Motor fitness is a more inclusive term than physical fitness.
Physical fitness combines strength, stamina, and cardiovascular reserve. Motor fitness includes these and adds agility, balance, “explosive” power, and speed. This concept has more limited value for the sportsman but approaches an even higher level of general fitness. Because more parameters are measured, these tests tend to become increasingly complex and complicated.
This concept has more limited value for the sportsman but approaches an even higher level of general fitness. Because more parameters are measured, these tests tend to become increasingly complex and complicated.
Introducing the JCR Test
Perhaps the simplest of these is the JCR Test. This is intended to assess basic motor skills such as jumping, chinning, running, and dodging which presumably require power, stamina, speed, and agility.
The J of JCR stands for the vertical jump. This is performed by having the subject stand erect, reaching as high as he can without standing on tiptoes, and making a mark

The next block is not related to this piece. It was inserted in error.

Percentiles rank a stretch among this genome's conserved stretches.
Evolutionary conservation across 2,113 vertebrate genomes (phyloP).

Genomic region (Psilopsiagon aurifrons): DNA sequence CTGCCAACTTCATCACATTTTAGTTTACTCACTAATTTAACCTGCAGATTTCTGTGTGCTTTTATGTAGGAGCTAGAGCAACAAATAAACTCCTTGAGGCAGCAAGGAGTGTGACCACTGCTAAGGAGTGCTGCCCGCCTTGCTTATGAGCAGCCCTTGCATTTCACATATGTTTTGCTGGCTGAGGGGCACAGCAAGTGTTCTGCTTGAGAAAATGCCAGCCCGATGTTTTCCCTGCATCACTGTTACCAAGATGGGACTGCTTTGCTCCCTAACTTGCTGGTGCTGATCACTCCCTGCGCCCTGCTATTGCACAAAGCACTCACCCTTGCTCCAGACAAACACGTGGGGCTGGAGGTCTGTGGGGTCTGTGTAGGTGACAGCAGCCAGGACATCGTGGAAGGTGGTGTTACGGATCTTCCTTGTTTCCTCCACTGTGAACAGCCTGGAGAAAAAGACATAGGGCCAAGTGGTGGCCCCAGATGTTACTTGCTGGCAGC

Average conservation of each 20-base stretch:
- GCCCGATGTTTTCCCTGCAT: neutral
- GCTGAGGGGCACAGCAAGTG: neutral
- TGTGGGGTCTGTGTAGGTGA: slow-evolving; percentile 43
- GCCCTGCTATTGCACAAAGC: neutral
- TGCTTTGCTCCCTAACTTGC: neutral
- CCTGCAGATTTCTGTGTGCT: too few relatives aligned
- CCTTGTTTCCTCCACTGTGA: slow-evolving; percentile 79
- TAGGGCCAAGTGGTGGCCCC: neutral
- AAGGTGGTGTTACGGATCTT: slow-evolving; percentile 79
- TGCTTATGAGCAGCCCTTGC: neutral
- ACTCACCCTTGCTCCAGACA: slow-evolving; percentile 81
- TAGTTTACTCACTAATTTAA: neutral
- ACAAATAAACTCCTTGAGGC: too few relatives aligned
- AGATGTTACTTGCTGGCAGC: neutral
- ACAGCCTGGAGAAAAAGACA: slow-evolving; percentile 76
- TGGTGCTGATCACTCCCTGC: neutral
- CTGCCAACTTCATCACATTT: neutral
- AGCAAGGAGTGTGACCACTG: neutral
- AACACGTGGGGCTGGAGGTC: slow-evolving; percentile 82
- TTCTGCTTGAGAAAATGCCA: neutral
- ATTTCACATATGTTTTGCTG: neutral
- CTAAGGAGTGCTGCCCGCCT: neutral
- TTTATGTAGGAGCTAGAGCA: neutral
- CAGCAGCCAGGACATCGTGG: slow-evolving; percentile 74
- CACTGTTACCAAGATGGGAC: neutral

Next, he squats down and then leaps as high as he canmaking another mark on the wall. The distance between the two chalk marks is recorded.
The C is for chinning. With palms facing forward, the subject grasps a bar above his head. He then chins himself as many times as possible, making sure that his elbows are straight before each chin. Wiggling, kicking, and jerking are not allowed.
Running accounts for the R in JCR. This is a hundred-yard shuttle run. The subject runs a ten-yard course ten timesback and forth between two walls ten yards apart. His time is then measured in seconds.
In all types of fitness measurements, experts generally deplore self-testing. Unintentionally the subject may count partial movements as complete. Or the ability to time oneself may be askew.
However, these objections do not apply to sportsmen provided that they always perform the test in the same manner, under the same conditions, and are measuring for comparisonimprovement or deterioration. The sportsman competes only against himself in fitness tests; he is not concerned with what other individuals or other groups can or cannot do. He is checking his own progress.